Linen Hood with Liripipe

Linen Hood with Liripipe

$74.95

    • Based on contemporary medieval artwork(see Historical Inspirations below)
    • Made in 100% Linen
    • All interior seams enclosed or finished
    • No visible machine stitching
    • Available in a medieval palette of natural and jewel tones
    • Designed to be closed with your own pin or button so you can individualize your look
    • For a short-tailed version of this hood, which is closed in front see our Short-tailed Linen Hood
    • Can be custom ordered in any color combination as a Parti-colored hood +$15
    • If you choose parti-colored option add your color choices in the comments box during checkout
    • One size fits most

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About Our Linen Hood With Liripipe

Head-coverings were a critical component of dress in the Middle Ages. Hoods were common with men and women of all classes, and came in a wide variety of forms: long tailed or liripipe, short-tailed, dagged or straight hems, either pull-over or with an open front that was buttoned or pinned closed. Only the sumptuousness of the fabric, elaborateness of the dagging, or extreme length of the tail distinguished the hood of a duke from that of a villain. Men wore their hoods alone or with a plain linen coif beneath or a hat over, while women seem to have worn the hoods alone or with a wimple. In general, the most extreme version of this style with the longest tail was typical in the mid to late fourteenth century while our short-tailed version is more typical of earlier fourteenth century portrayals. It is offered in the same colors as our popular linen tunics, cottes and gowns. This design has an open front that can be closed with your own brooch, or you can add your buttons to customize its look. Made of 100% linen this hood is a cool and authentic solution to keeping the sun at bay.

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Head-coverings were a critical component of dress in the Middle Ages. Hoods were common with men and women of all classes, and came in a wide variety of forms: long tailed or liripipe, short-tailed, dagged or straight hems, either pull-over or with an open front that was buttoned or pinned closed. Only the sumptuousness of the fabric, elaborateness of the dagging, or extreme length of the tail distinguished the hood of a duke from that of a villain. Men wore their hoods alone or with a plain linen coif beneath or a hat over, while women seem to have worn the hoods alone or with a wimple. In general, the most extreme version of this style with the longest tail was typical in the mid to late fourteenth century while our short-tailed version is more typical of earlier fourteenth century portrayals. It is offered in the same colors as our popular linen tunics, cottes and gowns. This design has an open front that can be closed with your own brooch, or you can add your buttons to customize its look. Made of 100% linen this hood is a cool and authentic solution to keeping the sun at bay.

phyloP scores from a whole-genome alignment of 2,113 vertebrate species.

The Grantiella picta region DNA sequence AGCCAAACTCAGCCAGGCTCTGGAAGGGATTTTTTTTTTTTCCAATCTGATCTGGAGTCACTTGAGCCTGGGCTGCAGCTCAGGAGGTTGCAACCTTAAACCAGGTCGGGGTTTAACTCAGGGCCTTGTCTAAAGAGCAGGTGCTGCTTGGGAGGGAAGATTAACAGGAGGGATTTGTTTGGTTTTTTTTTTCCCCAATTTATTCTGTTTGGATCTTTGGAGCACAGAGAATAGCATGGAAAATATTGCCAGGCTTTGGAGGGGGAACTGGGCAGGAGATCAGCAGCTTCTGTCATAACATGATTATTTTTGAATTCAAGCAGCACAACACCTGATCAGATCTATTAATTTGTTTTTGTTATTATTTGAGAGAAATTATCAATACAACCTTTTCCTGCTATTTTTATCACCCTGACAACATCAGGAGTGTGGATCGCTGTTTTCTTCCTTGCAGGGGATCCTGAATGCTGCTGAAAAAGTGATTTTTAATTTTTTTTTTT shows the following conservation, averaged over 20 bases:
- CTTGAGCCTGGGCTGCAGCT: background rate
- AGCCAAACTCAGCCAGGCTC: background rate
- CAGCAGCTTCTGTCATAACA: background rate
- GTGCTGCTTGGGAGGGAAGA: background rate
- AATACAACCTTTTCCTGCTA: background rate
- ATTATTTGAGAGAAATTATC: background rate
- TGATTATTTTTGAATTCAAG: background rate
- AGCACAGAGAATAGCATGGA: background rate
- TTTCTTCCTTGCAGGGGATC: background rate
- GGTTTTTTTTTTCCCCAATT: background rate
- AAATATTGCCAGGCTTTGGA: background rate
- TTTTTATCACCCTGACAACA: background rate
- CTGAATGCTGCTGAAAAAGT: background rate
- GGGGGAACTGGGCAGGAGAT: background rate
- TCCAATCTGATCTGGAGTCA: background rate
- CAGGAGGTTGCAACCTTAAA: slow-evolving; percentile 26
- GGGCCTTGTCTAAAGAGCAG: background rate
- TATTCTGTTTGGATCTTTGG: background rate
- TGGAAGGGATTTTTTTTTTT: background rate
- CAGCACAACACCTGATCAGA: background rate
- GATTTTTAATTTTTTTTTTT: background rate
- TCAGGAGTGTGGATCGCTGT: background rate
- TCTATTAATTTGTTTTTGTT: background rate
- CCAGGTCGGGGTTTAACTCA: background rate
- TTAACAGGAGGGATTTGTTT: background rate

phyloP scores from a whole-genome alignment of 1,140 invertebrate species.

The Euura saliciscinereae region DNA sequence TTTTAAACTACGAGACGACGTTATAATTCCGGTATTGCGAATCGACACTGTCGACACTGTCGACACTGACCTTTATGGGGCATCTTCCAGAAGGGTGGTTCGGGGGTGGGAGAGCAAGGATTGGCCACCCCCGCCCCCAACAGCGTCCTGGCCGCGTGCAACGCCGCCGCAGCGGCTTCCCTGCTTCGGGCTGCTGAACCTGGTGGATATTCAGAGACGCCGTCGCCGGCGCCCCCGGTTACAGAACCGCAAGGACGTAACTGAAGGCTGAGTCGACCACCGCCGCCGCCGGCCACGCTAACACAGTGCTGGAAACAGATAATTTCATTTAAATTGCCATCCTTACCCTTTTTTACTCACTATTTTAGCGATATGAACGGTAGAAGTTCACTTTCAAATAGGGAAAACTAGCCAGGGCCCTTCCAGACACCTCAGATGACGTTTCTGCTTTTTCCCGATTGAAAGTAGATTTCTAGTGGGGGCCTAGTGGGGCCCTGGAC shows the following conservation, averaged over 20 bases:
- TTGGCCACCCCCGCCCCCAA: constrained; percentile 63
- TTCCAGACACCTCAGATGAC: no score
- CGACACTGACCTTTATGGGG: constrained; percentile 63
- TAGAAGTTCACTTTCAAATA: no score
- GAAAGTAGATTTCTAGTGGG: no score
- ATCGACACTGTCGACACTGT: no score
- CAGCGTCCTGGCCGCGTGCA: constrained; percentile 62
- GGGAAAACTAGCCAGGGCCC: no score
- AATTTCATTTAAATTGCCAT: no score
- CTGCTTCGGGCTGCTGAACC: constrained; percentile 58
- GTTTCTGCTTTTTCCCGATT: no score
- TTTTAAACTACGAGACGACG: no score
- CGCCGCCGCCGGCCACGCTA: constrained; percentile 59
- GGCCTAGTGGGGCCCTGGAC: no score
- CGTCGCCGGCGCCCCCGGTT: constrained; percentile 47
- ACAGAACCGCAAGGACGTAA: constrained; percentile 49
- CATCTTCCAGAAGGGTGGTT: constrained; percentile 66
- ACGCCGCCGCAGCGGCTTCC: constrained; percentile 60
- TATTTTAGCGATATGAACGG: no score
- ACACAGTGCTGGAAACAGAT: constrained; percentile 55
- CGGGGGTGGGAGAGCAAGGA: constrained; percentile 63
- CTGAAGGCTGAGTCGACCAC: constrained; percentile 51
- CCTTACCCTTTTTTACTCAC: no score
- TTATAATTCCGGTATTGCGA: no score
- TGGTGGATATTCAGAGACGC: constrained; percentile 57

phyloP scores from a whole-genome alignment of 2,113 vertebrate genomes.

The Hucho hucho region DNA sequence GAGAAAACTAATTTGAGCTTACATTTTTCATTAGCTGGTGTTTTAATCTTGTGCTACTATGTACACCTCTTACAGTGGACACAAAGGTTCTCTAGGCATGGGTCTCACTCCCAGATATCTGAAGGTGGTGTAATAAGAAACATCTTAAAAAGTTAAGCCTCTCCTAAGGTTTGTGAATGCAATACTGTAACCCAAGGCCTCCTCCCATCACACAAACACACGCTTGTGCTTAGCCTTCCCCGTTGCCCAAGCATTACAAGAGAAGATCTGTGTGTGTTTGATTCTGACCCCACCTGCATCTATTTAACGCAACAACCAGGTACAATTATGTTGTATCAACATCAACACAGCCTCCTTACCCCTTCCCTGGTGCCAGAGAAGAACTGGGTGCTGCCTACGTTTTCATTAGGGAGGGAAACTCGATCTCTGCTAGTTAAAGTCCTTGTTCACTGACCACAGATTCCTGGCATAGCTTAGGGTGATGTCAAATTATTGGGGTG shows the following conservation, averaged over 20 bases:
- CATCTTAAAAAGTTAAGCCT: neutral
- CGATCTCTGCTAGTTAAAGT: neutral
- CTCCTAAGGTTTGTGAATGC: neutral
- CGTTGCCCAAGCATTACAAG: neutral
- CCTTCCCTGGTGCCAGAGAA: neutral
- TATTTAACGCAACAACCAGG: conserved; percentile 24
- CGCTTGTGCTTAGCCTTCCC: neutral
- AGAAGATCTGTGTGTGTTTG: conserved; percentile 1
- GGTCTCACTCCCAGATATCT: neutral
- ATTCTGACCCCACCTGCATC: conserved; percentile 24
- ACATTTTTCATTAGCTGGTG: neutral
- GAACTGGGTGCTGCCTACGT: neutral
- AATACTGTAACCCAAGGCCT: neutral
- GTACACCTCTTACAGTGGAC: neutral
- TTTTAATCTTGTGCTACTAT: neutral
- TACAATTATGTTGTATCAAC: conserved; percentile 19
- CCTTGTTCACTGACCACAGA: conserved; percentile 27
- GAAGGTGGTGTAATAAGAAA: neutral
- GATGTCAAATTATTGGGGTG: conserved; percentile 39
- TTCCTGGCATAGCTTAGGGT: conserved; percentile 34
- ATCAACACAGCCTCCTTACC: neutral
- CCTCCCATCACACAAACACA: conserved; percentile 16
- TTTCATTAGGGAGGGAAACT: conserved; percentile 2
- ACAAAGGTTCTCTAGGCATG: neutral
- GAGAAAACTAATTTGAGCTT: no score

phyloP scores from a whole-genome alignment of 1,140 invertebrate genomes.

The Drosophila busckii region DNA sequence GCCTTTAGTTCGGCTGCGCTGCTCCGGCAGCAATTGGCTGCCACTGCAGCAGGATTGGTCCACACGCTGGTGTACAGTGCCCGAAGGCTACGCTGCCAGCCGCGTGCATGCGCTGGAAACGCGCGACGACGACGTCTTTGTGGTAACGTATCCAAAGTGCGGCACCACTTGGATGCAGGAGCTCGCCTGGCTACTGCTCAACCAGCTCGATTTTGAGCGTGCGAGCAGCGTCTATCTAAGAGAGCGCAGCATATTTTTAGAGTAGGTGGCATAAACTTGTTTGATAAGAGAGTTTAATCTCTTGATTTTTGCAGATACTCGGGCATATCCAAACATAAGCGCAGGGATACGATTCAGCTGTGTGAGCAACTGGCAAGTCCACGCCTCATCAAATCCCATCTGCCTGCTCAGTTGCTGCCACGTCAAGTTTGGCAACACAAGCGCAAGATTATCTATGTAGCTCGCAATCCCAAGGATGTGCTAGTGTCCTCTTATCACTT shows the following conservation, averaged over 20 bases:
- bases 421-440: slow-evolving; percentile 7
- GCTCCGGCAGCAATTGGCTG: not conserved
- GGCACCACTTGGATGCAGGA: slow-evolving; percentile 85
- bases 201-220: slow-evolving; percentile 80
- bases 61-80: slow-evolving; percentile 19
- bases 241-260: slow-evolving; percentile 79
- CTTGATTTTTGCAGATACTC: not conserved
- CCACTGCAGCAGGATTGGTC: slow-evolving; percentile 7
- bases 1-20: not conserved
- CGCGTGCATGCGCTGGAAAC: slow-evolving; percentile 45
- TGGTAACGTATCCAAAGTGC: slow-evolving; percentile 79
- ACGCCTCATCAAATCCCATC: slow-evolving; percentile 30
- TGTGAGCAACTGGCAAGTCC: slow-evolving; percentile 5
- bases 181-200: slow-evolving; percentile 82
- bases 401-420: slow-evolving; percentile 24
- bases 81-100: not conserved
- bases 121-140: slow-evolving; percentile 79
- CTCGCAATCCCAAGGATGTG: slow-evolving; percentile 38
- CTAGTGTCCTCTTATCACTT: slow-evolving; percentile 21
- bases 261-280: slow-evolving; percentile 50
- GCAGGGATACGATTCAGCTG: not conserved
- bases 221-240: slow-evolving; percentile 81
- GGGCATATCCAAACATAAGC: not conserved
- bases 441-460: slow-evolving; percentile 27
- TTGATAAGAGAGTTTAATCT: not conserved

White, Black, Red, Royal Blue, Burgundy, Purple

Slate Blue, Sage, Dark Green, Oatmeal, Dark Brown, Gold

Note: Please note, with the difficulty of accurately representing colors on a variety of monitors, the color names are meant as descriptions along with the swatches. Please use both when deciding on what color to order. Also, despite how the colors may appear on your monitor the same color names in Wool, Silk and Linen are different and do not exactly coordinate.

Drawing after a detail of a misericord in Glouchester Cathedral circa 1350, Glouchester, England

Drawing after the Visconti Hours circa 1390 in The National Library, Florence , Italy

Drawing after a 14th century extant hood from a churchyard in Herjolfsnes Greenland, in the Danish National Museum, Copenhagen, Denmark

Drawing after a detail of the painted ceiling in the Hall of Justice circa 1354 in The Alahambra, Granada, Spain

Drawing after a detail of the ‘Book of Hunting’ of Gaston Phobeus, MS. Francais 616, circa mid 14th century in the Bibliotheque National, Paris, France

Drawing after a detail of the Romance of Alexander, MS. Bodley 264, circa 1340 in the Bodeleian Library, Oxford, England

Drawing after Status de L’Ordre du Saint Esprit, MS. fr. 1274, circa 1353 in the Bibliotheque National, Paris, France

Drawing after The Poems of Piers the Ploughman circa 1377 in the Library of Trinity College, Cambridge, England

Drawing after Les tres belles Heures de Notre-Dame du duc Jean de Berry MS. 11 060-61l circa 1380 in the Bibliotheque Royale de Belgique, Brussells, Belgium

Drawing after Jan Van Eyck’s ‘Hours of Milan’ circa 1380, in the Museo Civico, Turin, Italy

Drawing after the Warwick Psalter – Hours for Sarum Use, MS M.893, fol. 6v, circa 1430, in London England

Drawing after Book of Hours for Rome Use, MS M.287, fol.64v, circa 1445 in The Free Library of Philadelphia, Rare Book Department, Pennsylvania, USA

A Lady wears a bright red liripipe hood over a black Lancelot Gown with contrasting gold sleeves. Underneath she wears a red Linen Kirtle, gold Stockings, and a pair of black turnshoes.

A Lord wears a bold red Linen Liripipe Hood over a black and green Reversible Linen Cotehardie. Beneath, he wears a linen Undershirt and a pair of black Simple Hose. He finishes the look with a decorated Rosette Belt, black Tall Riding Boots, and a pair of red Wool Garters.

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